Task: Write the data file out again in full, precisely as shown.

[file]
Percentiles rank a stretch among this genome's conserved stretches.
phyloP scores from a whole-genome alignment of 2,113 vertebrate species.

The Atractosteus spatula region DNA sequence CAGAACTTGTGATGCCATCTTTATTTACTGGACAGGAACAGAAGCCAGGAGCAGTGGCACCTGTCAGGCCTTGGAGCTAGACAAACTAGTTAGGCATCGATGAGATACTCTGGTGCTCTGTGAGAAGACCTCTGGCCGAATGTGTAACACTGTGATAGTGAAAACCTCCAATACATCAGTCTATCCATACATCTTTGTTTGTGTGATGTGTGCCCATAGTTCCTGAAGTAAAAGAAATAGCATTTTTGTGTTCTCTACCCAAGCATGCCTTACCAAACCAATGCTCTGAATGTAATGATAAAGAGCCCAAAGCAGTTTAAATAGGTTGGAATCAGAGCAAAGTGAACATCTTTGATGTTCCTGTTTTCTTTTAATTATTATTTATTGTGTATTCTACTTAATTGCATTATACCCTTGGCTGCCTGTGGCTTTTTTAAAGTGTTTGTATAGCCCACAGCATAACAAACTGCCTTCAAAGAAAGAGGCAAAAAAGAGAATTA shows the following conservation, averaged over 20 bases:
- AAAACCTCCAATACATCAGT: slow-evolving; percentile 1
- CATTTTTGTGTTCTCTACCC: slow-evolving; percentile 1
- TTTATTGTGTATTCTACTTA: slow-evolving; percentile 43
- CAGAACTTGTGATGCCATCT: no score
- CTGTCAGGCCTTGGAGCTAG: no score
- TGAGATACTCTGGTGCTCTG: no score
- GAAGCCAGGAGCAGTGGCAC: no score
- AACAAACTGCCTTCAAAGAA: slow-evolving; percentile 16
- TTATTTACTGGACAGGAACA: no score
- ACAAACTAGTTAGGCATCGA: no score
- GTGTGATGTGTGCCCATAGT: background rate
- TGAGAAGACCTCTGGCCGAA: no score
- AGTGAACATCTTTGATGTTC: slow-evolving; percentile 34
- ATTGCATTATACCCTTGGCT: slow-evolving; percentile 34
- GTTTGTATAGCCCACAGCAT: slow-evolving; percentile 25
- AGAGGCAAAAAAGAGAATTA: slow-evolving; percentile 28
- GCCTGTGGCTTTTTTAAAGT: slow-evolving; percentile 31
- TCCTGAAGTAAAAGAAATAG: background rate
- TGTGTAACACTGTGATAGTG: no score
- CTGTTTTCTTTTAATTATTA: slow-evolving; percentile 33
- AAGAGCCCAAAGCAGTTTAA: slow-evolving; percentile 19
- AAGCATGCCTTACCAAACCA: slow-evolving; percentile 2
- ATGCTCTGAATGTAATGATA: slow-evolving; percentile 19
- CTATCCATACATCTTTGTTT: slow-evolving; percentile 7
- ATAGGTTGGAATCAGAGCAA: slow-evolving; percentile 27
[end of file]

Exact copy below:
Percentiles rank a stretch among this genome's conserved stretches.
phyloP scores from a whole-genome alignment of 2,113 vertebrate species.

The Atractosteus spatula region DNA sequence CAGAACTTGTGATGCCATCTTTATTTACTGGACAGGAACAGAAGCCAGGAGCAGTGGCACCTGTCAGGCCTTGGAGCTAGACAAACTAGTTAGGCATCGATGAGATACTCTGGTGCTCTGTGAGAAGACCTCTGGCCGAATGTGTAACACTGTGATAGTGAAAACCTCCAATACATCAGTCTATCCATACATCTTTGTTTGTGTGATGTGTGCCCATAGTTCCTGAAGTAAAAGAAATAGCATTTTTGTGTTCTCTACCCAAGCATGCCTTACCAAACCAATGCTCTGAATGTAATGATAAAGAGCCCAAAGCAGTTTAAATAGGTTGGAATCAGAGCAAAGTGAACATCTTTGATGTTCCTGTTTTCTTTTAATTATTATTTATTGTGTATTCTACTTAATTGCATTATACCCTTGGCTGCCTGTGGCTTTTTTAAAGTGTTTGTATAGCCCACAGCATAACAAACTGCCTTCAAAGAAAGAGGCAAAAAAGAGAATTA shows the following conservation, averaged over 20 bases:
- AAAACCTCCAATACATCAGT: slow-evolving; percentile 1
- CATTTTTGTGTTCTCTACCC: slow-evolving; percentile 1
- TTTATTGTGTATTCTACTTA: slow-evolving; percentile 43
- CAGAACTTGTGATGCCATCT: no score
- CTGTCAGGCCTTGGAGCTAG: no score
- TGAGATACTCTGGTGCTCTG: no score
- GAAGCCAGGAGCAGTGGCAC: no score
- AACAAACTGCCTTCAAAGAA: slow-evolving; percentile 16
- TTATTTACTGGACAGGAACA: no score
- ACAAACTAGTTAGGCATCGA: no score
- GTGTGATGTGTGCCCATAGT: background rate
- TGAGAAGACCTCTGGCCGAA: no score
- AGTGAACATCTTTGATGTTC: slow-evolving; percentile 34
- ATTGCATTATACCCTTGGCT: slow-evolving; percentile 34
- GTTTGTATAGCCCACAGCAT: slow-evolving; percentile 25
- AGAGGCAAAAAAGAGAATTA: slow-evolving; percentile 28
- GCCTGTGGCTTTTTTAAAGT: slow-evolving; percentile 31
- TCCTGAAGTAAAAGAAATAG: background rate
- TGTGTAACACTGTGATAGTG: no score
- CTGTTTTCTTTTAATTATTA: slow-evolving; percentile 33
- AAGAGCCCAAAGCAGTTTAA: slow-evolving; percentile 19
- AAGCATGCCTTACCAAACCA: slow-evolving; percentile 2
- ATGCTCTGAATGTAATGATA: slow-evolving; percentile 19
- CTATCCATACATCTTTGTTT: slow-evolving; percentile 7
- ATAGGTTGGAATCAGAGCAA: slow-evolving; percentile 27